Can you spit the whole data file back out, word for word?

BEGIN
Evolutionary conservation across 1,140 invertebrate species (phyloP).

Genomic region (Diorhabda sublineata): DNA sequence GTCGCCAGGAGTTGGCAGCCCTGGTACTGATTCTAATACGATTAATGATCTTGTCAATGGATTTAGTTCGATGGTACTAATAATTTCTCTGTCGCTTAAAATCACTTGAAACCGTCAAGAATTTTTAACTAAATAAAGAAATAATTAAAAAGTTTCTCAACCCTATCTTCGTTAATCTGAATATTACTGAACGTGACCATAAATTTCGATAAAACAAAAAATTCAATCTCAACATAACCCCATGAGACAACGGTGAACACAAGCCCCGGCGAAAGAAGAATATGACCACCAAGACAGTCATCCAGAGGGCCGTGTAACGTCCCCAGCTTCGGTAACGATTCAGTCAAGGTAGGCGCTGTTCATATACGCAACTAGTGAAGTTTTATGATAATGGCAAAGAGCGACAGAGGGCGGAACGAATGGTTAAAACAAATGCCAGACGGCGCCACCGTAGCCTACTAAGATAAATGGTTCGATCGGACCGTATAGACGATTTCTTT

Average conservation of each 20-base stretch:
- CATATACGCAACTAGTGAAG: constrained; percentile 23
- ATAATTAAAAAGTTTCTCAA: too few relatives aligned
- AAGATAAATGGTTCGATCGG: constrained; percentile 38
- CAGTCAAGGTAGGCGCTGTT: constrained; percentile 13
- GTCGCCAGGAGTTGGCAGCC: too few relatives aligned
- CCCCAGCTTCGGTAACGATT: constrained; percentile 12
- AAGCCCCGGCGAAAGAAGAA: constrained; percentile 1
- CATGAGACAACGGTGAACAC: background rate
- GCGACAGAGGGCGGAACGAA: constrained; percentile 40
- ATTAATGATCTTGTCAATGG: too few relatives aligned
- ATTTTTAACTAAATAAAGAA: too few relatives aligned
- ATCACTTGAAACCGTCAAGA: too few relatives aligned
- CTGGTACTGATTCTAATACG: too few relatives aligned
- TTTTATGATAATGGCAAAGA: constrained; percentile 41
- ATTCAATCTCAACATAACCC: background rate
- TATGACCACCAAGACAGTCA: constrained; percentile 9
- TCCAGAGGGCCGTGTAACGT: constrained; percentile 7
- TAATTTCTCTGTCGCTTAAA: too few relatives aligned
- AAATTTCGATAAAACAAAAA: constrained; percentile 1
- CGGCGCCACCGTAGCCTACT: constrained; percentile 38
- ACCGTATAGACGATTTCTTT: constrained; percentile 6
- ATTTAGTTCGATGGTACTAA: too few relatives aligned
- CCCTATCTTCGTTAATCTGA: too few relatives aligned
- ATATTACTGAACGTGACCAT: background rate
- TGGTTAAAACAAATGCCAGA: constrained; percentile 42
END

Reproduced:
Evolutionary conservation across 1,140 invertebrate species (phyloP).

Genomic region (Diorhabda sublineata): DNA sequence GTCGCCAGGAGTTGGCAGCCCTGGTACTGATTCTAATACGATTAATGATCTTGTCAATGGATTTAGTTCGATGGTACTAATAATTTCTCTGTCGCTTAAAATCACTTGAAACCGTCAAGAATTTTTAACTAAATAAAGAAATAATTAAAAAGTTTCTCAACCCTATCTTCGTTAATCTGAATATTACTGAACGTGACCATAAATTTCGATAAAACAAAAAATTCAATCTCAACATAACCCCATGAGACAACGGTGAACACAAGCCCCGGCGAAAGAAGAATATGACCACCAAGACAGTCATCCAGAGGGCCGTGTAACGTCCCCAGCTTCGGTAACGATTCAGTCAAGGTAGGCGCTGTTCATATACGCAACTAGTGAAGTTTTATGATAATGGCAAAGAGCGACAGAGGGCGGAACGAATGGTTAAAACAAATGCCAGACGGCGCCACCGTAGCCTACTAAGATAAATGGTTCGATCGGACCGTATAGACGATTTCTTT

Average conservation of each 20-base stretch:
- CATATACGCAACTAGTGAAG: constrained; percentile 23
- ATAATTAAAAAGTTTCTCAA: too few relatives aligned
- AAGATAAATGGTTCGATCGG: constrained; percentile 38
- CAGTCAAGGTAGGCGCTGTT: constrained; percentile 13
- GTCGCCAGGAGTTGGCAGCC: too few relatives aligned
- CCCCAGCTTCGGTAACGATT: constrained; percentile 12
- AAGCCCCGGCGAAAGAAGAA: constrained; percentile 1
- CATGAGACAACGGTGAACAC: background rate
- GCGACAGAGGGCGGAACGAA: constrained; percentile 40
- ATTAATGATCTTGTCAATGG: too few relatives aligned
- ATTTTTAACTAAATAAAGAA: too few relatives aligned
- ATCACTTGAAACCGTCAAGA: too few relatives aligned
- CTGGTACTGATTCTAATACG: too few relatives aligned
- TTTTATGATAATGGCAAAGA: constrained; percentile 41
- ATTCAATCTCAACATAACCC: background rate
- TATGACCACCAAGACAGTCA: constrained; percentile 9
- TCCAGAGGGCCGTGTAACGT: constrained; percentile 7
- TAATTTCTCTGTCGCTTAAA: too few relatives aligned
- AAATTTCGATAAAACAAAAA: constrained; percentile 1
- CGGCGCCACCGTAGCCTACT: constrained; percentile 38
- ACCGTATAGACGATTTCTTT: constrained; percentile 6
- ATTTAGTTCGATGGTACTAA: too few relatives aligned
- CCCTATCTTCGTTAATCTGA: too few relatives aligned
- ATATTACTGAACGTGACCAT: background rate
- TGGTTAAAACAAATGCCAGA: constrained; percentile 42